When the effort to repeal Portland's publicly funded campaigns officially died in mid-February, supporters immediately began crying foul: In their eyes, the petition didn't die because of signature gatherers' incompetence or lack of voter support—but because opponents of the repeal intentionally signed multiple times in order to get the petition disqualified.

"Sabotage" was the word used by Jason Williams of the Taxpayers Association of Oregon—which donated $10,000 worth of direct mailings to the effort.

The group behind the repeal backed him up. "There are some tidbits of hearsay from here and there... that we're looking into," First Things First (FTF) Committee spokeswoman Ellie Booth told the Oregonian. Two days later, she added, "Something is fishy here."

What's fishy is that there appears to be little evidence supporting any claim of sabotage.

Last Thursday, February 16, county and city officials certified their examination of the signatures turned in by First Things First. Using two statistical samplings, they determined that out of 40,988 signatures, only 26,067 were valid—the repeal needed 26,691 to make the May ballot. Besides a large number of signatures from people not registered to vote in Portland (a no-no), First Things First's biggest hit came from duplicate and triplicate signatures, which, through a complicated mathematical formula used by elections officials, take substantial numbers away from the final count.

On Friday, the day after the results were made official, with rumors of sabotage wafting through the media and blogosphere, the Mercury contacted many of the people who were listed in the report as having signed more than once.

Some of them didn't even remember signing multiple times, although they admitted it was possible. Others said they signed multiple times because they felt pressured by the signature gatherers—paid employees of a company called Democracy Resources. Others said that signature gatherers came to their door on more than one occasion, and they signed just to get them to leave. One person even said that he signed twice because the repeal backers mailed him two separate petitions. (The Oregonian reported similar results.)

While this doesn't necessarily prove there was no foul play, it begs the question: What evidence do the repeal backers have for making such claims of wrongdoing?

Williams, an anti-tax activist, backed away from his sabotage statement when questioned by the Mercury.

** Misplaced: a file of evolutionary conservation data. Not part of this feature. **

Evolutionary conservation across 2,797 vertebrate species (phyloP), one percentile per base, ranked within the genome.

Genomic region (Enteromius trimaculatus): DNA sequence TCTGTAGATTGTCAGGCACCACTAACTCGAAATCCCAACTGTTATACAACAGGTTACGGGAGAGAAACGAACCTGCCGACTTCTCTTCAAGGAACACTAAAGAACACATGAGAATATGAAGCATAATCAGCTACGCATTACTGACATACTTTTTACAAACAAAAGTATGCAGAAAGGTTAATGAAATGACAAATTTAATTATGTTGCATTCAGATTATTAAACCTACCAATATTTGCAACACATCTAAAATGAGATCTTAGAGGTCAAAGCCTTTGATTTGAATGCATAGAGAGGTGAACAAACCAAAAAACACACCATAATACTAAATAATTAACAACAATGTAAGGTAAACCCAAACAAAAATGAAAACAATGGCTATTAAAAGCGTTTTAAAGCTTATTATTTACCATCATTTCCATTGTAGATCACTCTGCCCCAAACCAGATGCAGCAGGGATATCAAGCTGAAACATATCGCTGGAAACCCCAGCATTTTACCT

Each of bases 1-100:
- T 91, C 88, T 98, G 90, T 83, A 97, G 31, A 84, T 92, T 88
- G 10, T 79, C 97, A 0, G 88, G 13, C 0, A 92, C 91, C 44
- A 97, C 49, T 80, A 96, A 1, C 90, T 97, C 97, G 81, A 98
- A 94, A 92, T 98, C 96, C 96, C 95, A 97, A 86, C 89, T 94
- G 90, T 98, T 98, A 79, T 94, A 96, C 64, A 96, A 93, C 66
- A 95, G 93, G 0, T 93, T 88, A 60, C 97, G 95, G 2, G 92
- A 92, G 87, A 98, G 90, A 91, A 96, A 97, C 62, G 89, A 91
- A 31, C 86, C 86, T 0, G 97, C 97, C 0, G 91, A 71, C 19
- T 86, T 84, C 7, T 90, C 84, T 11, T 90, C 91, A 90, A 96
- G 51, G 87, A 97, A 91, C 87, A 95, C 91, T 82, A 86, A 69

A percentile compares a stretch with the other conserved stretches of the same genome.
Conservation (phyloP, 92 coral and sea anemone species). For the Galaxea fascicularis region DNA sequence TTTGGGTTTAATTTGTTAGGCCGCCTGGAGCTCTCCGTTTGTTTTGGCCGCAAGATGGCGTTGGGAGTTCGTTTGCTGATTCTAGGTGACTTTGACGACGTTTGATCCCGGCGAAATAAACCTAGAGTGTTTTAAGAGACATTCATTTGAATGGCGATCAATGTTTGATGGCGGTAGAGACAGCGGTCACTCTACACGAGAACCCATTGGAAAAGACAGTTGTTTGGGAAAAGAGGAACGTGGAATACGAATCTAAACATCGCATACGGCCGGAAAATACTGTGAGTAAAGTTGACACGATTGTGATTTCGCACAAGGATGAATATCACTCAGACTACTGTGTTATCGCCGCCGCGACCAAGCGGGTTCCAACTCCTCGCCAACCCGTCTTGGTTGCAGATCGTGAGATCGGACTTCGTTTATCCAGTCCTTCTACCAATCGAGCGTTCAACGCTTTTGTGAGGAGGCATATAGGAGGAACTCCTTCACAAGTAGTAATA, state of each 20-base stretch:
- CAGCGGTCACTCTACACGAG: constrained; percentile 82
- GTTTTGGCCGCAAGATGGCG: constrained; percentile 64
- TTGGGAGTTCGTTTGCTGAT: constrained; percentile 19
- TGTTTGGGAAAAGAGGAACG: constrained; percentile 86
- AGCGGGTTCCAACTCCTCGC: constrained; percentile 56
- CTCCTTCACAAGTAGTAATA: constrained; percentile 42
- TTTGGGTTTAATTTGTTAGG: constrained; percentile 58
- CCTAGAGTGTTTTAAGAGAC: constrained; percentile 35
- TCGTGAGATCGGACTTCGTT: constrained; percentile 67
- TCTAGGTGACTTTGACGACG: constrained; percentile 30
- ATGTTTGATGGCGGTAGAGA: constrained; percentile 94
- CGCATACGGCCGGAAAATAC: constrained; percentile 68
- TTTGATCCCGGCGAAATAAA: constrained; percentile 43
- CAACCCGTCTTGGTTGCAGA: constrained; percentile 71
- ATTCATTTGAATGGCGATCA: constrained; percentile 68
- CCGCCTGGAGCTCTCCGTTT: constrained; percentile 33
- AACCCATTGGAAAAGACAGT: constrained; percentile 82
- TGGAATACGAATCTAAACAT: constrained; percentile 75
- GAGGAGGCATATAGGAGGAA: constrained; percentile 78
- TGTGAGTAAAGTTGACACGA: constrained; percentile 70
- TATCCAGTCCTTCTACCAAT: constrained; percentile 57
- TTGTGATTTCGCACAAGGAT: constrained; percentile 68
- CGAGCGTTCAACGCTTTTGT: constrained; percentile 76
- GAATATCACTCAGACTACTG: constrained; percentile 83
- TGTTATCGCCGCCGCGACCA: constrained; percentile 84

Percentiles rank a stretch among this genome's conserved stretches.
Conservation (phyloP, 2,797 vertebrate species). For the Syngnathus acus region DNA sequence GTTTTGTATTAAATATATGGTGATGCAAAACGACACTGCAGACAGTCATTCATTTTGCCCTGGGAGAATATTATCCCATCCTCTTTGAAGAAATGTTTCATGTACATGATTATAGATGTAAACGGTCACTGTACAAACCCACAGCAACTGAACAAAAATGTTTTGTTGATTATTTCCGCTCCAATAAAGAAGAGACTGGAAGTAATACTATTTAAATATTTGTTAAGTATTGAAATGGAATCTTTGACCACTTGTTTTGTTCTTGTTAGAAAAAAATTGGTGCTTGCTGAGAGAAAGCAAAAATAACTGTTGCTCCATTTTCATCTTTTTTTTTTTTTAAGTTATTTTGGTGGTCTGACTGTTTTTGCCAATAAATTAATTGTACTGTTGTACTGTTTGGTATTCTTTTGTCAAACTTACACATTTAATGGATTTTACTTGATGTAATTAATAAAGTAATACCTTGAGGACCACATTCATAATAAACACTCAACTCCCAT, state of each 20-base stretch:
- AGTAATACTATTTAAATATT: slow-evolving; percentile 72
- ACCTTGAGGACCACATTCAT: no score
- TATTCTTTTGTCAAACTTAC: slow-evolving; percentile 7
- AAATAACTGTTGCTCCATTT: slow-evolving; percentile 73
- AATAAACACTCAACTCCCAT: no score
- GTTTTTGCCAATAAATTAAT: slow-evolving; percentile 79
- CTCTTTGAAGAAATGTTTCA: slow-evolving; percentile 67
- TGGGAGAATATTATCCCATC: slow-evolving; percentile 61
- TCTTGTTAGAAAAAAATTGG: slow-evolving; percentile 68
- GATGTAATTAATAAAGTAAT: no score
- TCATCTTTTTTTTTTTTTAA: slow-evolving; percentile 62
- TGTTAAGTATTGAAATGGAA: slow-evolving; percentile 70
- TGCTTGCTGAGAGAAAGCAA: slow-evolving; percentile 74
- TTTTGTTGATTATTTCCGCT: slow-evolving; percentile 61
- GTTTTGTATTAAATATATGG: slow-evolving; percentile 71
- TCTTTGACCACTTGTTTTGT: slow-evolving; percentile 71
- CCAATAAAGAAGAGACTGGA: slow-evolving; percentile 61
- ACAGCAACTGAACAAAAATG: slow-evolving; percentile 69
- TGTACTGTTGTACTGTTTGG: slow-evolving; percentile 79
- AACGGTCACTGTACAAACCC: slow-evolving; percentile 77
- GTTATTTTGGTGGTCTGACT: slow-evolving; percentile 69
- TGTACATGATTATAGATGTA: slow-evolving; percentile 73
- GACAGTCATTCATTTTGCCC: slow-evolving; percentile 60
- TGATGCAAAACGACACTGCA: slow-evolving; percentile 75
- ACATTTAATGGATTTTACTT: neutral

"I don't have a good read on this particular measure. I just wasn't close to the operation," he said. "I don't have any proof to say that this is a conspiracy with someone on the grassy knoll—it was just my first hunch."

He later added that the seemingly high number of duplicates could be because multiple signature gatherers were knocking on the same doors, and that FTF's failure to check for duplicate signatures before turning them in could have played a role in the results.

For weeks, FTF ignored requests for comment by the Mercury, until spokesperson Booth was tracked down at her day job at Gard & Gerber, the public relations firm that also employs city council candidate Ginny Burdick. Incidentally, Gard & Gerber was the firm hired to spin away revelations that Neil Goldschmidt had an affair with a minor.

Despite telling the media last week that "something was fishy," Booth was "hesitant" to talk about specific evidence while the group is "looking through the signatures."

"It's too early to speculate," she said. "But it appears there are abnormalities with duplicates and triplicates." The biggest red flag, Booth said, was the sheer number of multiple signatures, which "has never happened before" with Democracy Resources. The group will be sending whatever they find to the secretary of state for a possible investigation.

Sarah Wetherson of the anti-repeal coalition Vote No Power Grab dismissed the veiled allegations against her organization and the League of Women Voters, a partner in the campaign.

"I think it's really clear this thing didn't get on the ballot because people in Portland didn't want it," she said. "It would be better if [First Things First] would come to the conclusion we have... and be good sports and shake hands instead of accusing government watchdog groups like League of Women Voters of sabotage."